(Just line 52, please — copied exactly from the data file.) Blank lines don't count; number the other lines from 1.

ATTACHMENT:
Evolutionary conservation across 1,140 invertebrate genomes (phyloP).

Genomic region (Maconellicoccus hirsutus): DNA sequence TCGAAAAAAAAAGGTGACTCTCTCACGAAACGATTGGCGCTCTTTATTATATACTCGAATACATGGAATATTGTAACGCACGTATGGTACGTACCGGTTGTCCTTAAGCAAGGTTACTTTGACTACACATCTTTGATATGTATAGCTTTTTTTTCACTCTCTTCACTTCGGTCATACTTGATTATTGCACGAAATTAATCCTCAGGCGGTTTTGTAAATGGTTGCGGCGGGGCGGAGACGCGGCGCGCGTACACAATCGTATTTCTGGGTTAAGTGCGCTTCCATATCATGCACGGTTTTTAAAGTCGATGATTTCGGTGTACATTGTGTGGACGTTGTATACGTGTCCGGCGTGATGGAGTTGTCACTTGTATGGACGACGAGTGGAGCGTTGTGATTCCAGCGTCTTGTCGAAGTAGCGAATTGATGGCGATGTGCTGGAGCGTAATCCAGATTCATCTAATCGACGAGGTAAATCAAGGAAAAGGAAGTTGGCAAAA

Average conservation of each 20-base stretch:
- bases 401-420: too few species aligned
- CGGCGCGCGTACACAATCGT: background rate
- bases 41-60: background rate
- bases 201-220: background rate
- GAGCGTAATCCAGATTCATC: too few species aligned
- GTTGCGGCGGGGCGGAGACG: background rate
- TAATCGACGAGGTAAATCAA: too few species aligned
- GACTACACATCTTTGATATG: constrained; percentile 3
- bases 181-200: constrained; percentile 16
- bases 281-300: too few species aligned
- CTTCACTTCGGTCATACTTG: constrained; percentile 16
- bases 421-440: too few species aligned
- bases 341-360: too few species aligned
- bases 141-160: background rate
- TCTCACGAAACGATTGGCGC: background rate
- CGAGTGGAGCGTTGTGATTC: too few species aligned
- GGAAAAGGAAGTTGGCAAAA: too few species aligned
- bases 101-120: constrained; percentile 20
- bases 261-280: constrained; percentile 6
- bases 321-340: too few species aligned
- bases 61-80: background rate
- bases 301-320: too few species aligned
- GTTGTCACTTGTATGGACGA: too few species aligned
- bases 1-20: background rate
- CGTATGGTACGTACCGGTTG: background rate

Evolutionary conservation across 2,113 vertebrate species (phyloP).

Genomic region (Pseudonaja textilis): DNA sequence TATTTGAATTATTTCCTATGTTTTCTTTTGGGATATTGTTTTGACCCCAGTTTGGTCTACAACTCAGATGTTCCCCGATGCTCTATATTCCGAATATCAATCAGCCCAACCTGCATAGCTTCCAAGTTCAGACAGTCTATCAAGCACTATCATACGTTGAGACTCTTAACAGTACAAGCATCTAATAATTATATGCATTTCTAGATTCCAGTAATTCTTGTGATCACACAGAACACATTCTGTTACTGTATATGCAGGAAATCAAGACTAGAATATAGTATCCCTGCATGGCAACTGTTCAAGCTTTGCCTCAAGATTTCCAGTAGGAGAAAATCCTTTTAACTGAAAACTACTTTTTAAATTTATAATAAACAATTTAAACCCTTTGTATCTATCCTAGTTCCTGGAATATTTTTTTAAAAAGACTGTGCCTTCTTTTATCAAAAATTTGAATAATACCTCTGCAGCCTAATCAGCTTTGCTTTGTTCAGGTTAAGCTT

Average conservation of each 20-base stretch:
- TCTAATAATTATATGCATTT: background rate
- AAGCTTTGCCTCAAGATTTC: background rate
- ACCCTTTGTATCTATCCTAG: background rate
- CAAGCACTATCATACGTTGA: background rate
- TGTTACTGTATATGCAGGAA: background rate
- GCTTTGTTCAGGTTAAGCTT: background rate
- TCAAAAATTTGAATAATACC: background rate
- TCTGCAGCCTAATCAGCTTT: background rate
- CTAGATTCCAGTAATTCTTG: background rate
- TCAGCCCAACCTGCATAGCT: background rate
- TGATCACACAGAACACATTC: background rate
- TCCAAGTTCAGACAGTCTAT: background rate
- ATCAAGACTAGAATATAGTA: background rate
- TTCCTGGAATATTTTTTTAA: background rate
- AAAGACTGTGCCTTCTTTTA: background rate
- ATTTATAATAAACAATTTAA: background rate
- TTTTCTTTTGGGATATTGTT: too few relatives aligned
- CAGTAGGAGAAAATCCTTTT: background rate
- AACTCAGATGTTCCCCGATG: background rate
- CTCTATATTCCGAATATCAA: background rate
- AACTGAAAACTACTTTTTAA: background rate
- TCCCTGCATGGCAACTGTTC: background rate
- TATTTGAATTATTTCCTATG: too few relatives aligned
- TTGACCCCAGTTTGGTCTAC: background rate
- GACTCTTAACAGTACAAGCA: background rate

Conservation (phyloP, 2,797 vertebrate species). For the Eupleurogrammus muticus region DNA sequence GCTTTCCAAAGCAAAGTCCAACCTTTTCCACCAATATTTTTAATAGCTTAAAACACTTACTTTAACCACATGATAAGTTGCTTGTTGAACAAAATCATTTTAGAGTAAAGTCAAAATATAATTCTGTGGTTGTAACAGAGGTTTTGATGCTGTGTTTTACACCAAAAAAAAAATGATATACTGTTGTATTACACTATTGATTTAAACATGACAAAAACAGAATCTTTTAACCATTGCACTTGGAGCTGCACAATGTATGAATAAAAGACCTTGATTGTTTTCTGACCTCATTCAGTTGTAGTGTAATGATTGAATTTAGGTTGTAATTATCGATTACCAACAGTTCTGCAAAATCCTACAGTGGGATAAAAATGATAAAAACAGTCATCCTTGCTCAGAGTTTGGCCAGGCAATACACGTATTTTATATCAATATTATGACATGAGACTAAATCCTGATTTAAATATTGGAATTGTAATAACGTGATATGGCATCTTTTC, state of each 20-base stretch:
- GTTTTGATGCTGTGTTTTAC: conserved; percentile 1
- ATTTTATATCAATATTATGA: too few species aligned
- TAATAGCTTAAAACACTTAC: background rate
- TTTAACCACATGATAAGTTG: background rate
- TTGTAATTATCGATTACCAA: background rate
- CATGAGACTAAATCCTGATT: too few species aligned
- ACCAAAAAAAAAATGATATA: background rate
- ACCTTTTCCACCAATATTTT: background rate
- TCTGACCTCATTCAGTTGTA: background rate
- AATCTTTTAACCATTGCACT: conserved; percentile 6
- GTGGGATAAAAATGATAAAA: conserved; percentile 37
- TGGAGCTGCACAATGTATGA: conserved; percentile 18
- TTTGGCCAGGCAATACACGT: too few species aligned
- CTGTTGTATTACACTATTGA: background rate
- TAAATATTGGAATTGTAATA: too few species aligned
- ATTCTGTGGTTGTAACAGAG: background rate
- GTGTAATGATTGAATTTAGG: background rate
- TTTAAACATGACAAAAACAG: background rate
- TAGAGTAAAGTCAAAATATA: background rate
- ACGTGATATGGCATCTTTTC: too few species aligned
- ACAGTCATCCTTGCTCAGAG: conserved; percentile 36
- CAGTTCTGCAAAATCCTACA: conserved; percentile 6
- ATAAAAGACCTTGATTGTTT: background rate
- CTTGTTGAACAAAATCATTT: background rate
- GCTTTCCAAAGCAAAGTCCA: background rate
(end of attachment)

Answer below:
- AACTGAAAACTACTTTTTAA: background rate